A large number of Indian Americans turned up at the CNN office in downtown Chicago to protest against a documentary they allege portrayed Hinduism in a negative light. “The documentary aired by CNN portrayed Hinduism in a negative light. This is now what Hinduism is all about,” said Bharat Barai, an eminent Indian-American from Chicago area who attended the peaceful protest against CNN in front of its Chicago office.
Braving light rain, several hundred Indian-Americans turned up for the protest rally. Barai alleged that the documentary on Hinduism produced by special reporter Reza Aslan showed practices of five Aghori Bawas.
“This was his picture of Hinduism projected to the world on CNN,” said a protest letter distributed on the occasion.
“The grotesque practices of five individuals have nothing to do with Hinduism, they are not part of any Hindu scriptures or Hindu teachings,” Barai said.
Hindu-American groups from across the country have held several protests against the CNN after the airing of the documentary on March 5, including New York, Washington, Houston, Atlanta, San Francisco and Los Angeles. This was the largest protest so far.
Vamsee Juluri, an Indian-American professor of Media studies at the University of San Francisco called the show “reckless, racist and dangerously anti-immigrant”.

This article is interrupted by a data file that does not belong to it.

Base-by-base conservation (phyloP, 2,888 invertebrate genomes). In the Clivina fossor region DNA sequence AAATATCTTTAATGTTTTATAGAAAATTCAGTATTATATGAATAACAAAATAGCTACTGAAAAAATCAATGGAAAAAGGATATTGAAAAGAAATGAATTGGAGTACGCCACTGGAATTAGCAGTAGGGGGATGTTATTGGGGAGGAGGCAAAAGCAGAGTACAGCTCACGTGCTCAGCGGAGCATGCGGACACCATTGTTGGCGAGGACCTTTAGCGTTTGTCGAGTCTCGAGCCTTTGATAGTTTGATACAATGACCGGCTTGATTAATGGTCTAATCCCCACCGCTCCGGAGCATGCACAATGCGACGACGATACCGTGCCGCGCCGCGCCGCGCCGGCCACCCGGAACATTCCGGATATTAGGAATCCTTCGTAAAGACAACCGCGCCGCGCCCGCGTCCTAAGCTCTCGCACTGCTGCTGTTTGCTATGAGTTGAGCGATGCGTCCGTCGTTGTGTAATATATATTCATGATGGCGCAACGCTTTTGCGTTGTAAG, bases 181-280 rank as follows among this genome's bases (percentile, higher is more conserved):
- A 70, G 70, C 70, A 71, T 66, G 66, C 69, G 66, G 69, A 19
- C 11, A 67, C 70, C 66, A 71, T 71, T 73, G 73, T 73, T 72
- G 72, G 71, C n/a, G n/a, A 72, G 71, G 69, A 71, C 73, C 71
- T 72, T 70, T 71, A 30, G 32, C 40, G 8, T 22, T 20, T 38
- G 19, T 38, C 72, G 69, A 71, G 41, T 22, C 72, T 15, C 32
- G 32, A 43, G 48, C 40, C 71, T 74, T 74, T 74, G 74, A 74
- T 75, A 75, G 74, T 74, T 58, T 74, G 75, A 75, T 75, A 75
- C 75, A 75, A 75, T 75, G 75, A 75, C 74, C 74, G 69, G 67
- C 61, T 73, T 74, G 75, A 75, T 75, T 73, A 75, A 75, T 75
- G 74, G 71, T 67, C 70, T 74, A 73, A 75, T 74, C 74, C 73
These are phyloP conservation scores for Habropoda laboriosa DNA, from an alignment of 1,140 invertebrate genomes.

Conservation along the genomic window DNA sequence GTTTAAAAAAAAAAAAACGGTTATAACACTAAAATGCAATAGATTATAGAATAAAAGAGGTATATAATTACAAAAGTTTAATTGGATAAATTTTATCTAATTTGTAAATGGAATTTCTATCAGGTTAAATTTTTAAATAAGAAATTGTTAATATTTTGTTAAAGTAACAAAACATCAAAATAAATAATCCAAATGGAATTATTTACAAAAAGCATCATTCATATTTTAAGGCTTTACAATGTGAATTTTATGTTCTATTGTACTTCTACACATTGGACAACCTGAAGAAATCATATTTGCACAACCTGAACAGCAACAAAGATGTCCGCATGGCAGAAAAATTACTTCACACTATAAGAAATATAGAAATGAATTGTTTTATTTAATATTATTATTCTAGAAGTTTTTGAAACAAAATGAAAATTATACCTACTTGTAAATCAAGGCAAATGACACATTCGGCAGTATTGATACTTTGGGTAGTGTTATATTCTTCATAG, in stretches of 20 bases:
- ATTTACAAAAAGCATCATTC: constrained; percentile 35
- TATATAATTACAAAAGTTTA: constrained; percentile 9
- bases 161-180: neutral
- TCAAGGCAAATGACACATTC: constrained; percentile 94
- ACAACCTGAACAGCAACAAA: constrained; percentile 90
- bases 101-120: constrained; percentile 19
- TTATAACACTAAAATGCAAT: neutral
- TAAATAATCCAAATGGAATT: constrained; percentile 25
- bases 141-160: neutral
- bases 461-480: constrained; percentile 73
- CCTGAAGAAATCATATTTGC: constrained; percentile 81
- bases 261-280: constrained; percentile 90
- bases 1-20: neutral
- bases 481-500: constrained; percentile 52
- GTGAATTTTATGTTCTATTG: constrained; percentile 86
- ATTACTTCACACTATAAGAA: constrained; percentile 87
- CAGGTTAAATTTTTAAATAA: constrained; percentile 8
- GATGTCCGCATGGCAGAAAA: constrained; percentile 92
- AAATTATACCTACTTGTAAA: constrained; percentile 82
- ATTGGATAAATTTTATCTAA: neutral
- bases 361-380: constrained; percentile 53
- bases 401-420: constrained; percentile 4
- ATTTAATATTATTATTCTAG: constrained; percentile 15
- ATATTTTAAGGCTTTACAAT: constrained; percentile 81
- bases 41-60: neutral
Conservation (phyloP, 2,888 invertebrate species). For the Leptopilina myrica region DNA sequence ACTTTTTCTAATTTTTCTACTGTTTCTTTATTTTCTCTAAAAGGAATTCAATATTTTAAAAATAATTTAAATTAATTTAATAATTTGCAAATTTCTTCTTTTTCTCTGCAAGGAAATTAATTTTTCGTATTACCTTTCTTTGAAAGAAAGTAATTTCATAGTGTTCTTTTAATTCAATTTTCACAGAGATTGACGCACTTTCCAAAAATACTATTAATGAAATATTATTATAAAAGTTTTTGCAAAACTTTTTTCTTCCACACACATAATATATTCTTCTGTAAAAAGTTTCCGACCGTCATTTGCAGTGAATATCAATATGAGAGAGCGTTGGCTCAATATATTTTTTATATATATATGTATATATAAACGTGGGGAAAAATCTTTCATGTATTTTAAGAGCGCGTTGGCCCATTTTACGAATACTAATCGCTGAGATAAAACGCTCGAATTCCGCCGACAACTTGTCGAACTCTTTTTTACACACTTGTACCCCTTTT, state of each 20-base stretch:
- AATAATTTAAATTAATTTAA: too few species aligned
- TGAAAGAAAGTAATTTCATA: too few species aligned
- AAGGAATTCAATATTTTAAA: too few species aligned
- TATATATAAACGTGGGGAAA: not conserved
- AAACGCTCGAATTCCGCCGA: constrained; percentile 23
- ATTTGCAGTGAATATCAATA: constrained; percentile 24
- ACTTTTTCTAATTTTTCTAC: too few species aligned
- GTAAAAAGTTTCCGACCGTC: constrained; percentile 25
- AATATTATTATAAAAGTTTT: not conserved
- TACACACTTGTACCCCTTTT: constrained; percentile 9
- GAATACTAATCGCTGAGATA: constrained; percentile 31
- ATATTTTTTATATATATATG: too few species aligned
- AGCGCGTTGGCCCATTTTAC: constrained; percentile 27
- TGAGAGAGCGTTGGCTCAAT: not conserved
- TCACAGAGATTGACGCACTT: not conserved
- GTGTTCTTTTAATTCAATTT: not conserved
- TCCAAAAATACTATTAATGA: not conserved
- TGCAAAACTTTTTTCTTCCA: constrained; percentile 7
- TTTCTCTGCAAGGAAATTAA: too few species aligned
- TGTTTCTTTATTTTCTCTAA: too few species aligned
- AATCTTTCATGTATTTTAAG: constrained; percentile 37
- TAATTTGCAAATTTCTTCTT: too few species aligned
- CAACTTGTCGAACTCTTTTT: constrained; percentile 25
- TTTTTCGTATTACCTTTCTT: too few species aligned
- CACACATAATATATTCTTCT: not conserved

Pointing out several inaccuracies, mistranslations and mis-characterisations in the show he said, “It is one saddening reality that despite having had immigrants in America for so many decades now, a major news channel like CNN still cannot do better than the old Indiana Jones and the Temple of Doom sort of story when it comes to India”.
“Far from wanting to experience any spirituality within Hinduism, Reza Aslan seems to have gone to India only to confirm his Orientalist biases,” said Chandrashekar Wagh from the Coalition Against Hinduphobia.
In a statement posted on Facebook, Aslan said his documentary is not about Hinduism, but about Aghori, a mystical Hindu sect known for extreme rituals.
Aslan said there are people who are offended by the episode, especially when it comes to its treatment of such issues as caste discrimination, which remains a touchy subject for many Hindus in America.